Biosafety Level (BSL) Autopsy Facility In Ministry Of Health Hospitals
Department of Forensic Medicine functions and provides mortuary and pathology services under Ministry of Health (MOH) hospitals in Malaysia. The department is equipped with a morgue facility and autopsy room. Autopsy room in most MOH hospitals is a common autopsy room type that can accommodate one to three autopsy tables. Autopsy room is a room or space used for conducting examination on dead body if there is a need to assist police investigation under the instruction of Police 61 issuance. Under the provision of Law in Malaysia, it is stated clearly in Criminal Procedure Code Act 593, Section 329 – 331, police as an investigation officer has the authority to request the nearest government Medical Officer for a postmortem examination. This is called the Medicolegal Postmortem. However, in cases without the Police 61 order, an autopsy can still be performed with the permission of the heirs for the diagnostic purposes. This is called the Clinical Postmortem. Autopsy is performed to determine the cause of death as well as manner of death, such as natural death, accidents, suicide or homicide.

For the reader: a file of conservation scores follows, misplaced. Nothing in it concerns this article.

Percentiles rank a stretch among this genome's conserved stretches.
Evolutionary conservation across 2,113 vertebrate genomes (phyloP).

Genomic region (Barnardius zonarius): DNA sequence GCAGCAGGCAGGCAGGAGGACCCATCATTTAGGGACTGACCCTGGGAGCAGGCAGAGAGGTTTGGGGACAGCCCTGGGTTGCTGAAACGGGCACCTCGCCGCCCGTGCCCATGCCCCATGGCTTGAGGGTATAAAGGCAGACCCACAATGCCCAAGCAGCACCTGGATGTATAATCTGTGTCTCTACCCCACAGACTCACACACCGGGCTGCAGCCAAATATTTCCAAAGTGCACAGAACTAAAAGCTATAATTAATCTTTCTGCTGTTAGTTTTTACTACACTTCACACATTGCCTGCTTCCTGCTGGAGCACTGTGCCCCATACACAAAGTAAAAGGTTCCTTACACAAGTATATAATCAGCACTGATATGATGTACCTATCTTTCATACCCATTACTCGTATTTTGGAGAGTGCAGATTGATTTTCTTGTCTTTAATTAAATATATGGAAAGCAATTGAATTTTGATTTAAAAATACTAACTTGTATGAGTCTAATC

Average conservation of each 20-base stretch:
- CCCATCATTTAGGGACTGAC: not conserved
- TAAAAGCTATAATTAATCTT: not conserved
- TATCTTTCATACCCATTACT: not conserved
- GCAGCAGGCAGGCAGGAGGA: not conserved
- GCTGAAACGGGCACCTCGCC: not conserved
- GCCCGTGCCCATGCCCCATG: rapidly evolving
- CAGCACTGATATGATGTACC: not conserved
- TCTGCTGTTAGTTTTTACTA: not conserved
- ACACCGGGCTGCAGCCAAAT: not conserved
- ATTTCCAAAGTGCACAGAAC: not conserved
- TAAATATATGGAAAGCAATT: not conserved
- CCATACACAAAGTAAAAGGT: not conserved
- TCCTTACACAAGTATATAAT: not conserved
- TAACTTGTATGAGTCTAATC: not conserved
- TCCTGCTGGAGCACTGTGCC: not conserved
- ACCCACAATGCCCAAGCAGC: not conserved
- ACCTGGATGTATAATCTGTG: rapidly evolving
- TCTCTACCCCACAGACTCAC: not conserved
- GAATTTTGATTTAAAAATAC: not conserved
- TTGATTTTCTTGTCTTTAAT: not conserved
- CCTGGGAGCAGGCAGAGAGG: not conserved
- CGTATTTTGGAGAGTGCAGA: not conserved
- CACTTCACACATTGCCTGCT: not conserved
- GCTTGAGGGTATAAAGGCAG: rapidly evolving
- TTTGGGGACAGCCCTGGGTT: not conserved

Autopsy room is usually equipped with scales and autopsy table and other autopsy equipment such as blade, autopsy saw and others. Appropriate ventilation systems should be available to avoid unpleasant odors during autopsy. In Malaysia, most hospitals have a mortuary facility with autopsy suite. However, the facilities available in each department of Forensic Medicine may differ accordingly to hospital design and built. All state hospitals under Ministry of Health Hospitals in Malaysia are equipped with proper mortuary facilities. In peninsular Malaysia, Hospital Kuala Lumpur and Hospital Tengku Ampuan Afzan, Kuantan are built-in with the Biosafety Level 2 (upgraded) autopsy facility, whereas the Hospital Sultanah Bahiyah Alor Setar, Kedah and Hospital Queen Elizabeth, Kota Kinabalu, Sabah are equipped with the Biosafety Level 3 (BSL3) autopsy facility.